The School of Integrative Plant Science is the largest academic unit in Cornell's College of Agriculture and Life Sciences. It is composed of five sections with interrelated activities in the plant sciences: Horticulture, Plant Biology, Plant Breeding and Genetics, Plant Pathology and Plant-Microbe Biology, and Soil and Crop Sciences.
The Cornell CALS plant sciences major prepares students for careers or further study in fundamental biology, plant breeding, pest and disease management and production of plants for food, fiber and ornamental uses.
Graduate study in SIPS is organized into five graduate fields. Collectively these fields provide unparalleled opportunities to connect disciplines, creatively solve problems and integrate complex systems. Includes graduate fields of Horticulture, Plant Biology, Plant Breeding, Plant Pathology and Plant-Microbe Biology, and Soil and Crop Sciences.
The Master of Professional Studies (MPS) degree in Integrative Plant Science is a one-year, course-based master's degree, ideal for individuals who are interested in in-depth study of the issues and advancements in plant and soil sciences.
Our school is committed to lifelong learning, offering a wide range of programming and skill building for children and adults alike. See featured education programs to take advantage of these opportunities, including online courses and seminar, garden tours and more.
News from the School of Integrative Plant Science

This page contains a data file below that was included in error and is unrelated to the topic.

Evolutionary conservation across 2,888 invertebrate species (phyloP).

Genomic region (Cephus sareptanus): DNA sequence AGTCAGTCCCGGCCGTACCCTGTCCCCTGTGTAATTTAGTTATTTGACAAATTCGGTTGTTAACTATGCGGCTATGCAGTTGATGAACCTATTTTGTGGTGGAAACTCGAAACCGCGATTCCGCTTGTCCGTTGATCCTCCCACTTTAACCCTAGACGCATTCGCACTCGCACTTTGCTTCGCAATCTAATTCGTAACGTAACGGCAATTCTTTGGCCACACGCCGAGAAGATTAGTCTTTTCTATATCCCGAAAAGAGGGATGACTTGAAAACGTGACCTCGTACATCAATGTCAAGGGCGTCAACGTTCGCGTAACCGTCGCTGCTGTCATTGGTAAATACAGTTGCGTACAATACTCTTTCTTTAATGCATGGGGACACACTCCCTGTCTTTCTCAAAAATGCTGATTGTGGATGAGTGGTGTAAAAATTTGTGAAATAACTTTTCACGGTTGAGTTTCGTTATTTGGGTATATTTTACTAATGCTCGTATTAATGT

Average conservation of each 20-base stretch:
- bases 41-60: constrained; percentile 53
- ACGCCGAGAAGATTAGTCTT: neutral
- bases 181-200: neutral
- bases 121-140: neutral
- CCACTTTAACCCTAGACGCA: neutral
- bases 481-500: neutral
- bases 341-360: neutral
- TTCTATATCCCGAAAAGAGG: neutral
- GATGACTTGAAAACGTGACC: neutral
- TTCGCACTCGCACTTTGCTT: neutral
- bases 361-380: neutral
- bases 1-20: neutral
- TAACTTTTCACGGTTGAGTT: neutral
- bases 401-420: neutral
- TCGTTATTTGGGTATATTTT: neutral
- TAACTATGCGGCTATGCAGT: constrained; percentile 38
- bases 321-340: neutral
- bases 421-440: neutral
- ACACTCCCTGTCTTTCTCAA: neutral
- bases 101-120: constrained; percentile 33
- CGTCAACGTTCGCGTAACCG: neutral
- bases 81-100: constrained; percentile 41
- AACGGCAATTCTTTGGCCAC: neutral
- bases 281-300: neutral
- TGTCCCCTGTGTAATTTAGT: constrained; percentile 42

Learn about the many ways we are addressing some of the world's most urgent challenges.
Two faculty members – one studying killer fungi and the other using yeast to find safer painkillers – are winners of Schwartz grants, given annually to female faculty or faculty who enhance the diversity, equity and inclusion goals of the...
The U.S. National Science Foundation has awarded the Cornell High Energy Synchrotron Source $20 million to build a new precision X-ray beamline for research on biological and environmental systems.
While New York’s farmers face more extreme weather events, they are learning to adapt, says a new statewide climate impacts assessment, led and written by two Cornell researchers.
Cornell researchers have used high-speed cameras to analyze what happens when raindrops hit a leaf of a wheat plant infected with rust – a pathogenic spore that has decimated crops globally.
Cornell University is located on the traditional homelands of the Gayogo̱hó꞉nǫ' (the Cayuga Nation). The Gayogo̱hó꞉nǫ' are members of the Haudenosaunee Confederacy, an alliance of six sovereign Nations with a historic and contemporary presence on this land. The Confederacy precedes the establishment of Cornell University, New York State, and the United States of America. We acknowledge the painful history of Gayogo̱hó꞉nǫ' dispossession, and honor the ongoing connection of Gayogo̱hó꞉nǫ' people, past and present, to these lands and waters.